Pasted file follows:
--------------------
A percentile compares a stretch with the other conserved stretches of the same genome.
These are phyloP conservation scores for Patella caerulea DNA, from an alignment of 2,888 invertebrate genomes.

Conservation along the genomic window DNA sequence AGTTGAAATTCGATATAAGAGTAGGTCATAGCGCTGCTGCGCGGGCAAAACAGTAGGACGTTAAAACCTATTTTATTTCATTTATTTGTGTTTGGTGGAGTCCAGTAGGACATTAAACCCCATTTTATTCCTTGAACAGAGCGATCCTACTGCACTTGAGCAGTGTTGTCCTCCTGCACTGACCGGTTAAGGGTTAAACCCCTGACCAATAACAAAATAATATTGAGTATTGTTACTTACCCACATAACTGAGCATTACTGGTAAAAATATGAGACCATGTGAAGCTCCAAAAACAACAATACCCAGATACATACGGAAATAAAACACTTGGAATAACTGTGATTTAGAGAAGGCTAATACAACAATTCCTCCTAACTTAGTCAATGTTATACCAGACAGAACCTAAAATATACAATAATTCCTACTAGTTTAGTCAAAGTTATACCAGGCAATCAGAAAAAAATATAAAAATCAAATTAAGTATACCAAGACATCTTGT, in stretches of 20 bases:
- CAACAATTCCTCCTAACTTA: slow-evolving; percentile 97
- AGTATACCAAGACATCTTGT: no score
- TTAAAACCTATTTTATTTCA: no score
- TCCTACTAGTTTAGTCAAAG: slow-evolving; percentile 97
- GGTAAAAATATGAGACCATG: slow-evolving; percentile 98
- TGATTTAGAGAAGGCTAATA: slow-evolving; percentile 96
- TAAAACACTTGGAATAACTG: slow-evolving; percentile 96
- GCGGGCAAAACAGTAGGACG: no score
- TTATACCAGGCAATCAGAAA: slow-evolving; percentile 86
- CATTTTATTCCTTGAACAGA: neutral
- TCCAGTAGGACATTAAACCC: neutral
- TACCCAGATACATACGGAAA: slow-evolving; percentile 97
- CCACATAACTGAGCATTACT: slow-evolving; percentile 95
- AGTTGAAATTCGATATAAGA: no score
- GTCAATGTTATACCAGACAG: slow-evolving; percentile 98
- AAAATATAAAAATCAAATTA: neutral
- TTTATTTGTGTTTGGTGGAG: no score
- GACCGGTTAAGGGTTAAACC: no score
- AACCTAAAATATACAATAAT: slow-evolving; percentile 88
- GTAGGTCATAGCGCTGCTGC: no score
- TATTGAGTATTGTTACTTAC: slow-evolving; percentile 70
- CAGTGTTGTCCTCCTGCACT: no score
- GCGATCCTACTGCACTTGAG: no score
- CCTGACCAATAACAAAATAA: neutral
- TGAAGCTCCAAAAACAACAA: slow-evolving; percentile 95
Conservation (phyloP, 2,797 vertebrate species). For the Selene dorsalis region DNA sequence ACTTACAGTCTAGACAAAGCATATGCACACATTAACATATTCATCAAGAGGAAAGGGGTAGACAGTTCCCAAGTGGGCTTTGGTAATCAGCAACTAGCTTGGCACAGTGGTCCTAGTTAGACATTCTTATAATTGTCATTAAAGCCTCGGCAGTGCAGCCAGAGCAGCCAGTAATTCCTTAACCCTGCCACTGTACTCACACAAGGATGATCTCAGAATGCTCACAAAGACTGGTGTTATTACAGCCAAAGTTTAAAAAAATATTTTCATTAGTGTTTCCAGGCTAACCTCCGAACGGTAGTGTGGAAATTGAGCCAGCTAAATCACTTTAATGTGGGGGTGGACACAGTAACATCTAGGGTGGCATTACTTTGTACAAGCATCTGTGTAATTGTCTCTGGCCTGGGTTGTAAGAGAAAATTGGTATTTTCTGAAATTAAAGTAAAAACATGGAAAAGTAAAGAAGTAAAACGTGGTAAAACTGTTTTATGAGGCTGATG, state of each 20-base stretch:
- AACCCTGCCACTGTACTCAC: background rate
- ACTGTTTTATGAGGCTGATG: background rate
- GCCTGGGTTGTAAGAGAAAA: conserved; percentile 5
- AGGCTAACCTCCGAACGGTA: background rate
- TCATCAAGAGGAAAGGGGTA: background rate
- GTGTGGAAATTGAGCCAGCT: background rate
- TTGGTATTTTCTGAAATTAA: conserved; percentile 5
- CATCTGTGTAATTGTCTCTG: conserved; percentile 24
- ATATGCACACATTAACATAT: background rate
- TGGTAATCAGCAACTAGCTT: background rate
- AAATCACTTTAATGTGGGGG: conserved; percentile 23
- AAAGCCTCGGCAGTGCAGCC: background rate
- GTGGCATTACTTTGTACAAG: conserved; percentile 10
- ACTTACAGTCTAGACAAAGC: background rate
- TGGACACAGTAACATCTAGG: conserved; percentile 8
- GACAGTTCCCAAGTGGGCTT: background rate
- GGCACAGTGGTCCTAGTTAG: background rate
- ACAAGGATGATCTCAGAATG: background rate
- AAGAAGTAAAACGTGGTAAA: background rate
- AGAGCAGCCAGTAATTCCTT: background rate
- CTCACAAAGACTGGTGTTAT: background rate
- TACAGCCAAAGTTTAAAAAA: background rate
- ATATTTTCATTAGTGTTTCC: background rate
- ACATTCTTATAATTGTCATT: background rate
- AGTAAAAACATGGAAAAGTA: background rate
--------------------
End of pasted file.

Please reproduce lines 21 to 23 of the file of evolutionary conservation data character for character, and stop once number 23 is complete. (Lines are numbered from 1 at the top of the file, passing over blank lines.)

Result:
- GACCGGTTAAGGGTTAAACC: no score
- AACCTAAAATATACAATAAT: slow-evolving; percentile 88
- GTAGGTCATAGCGCTGCTGC: no score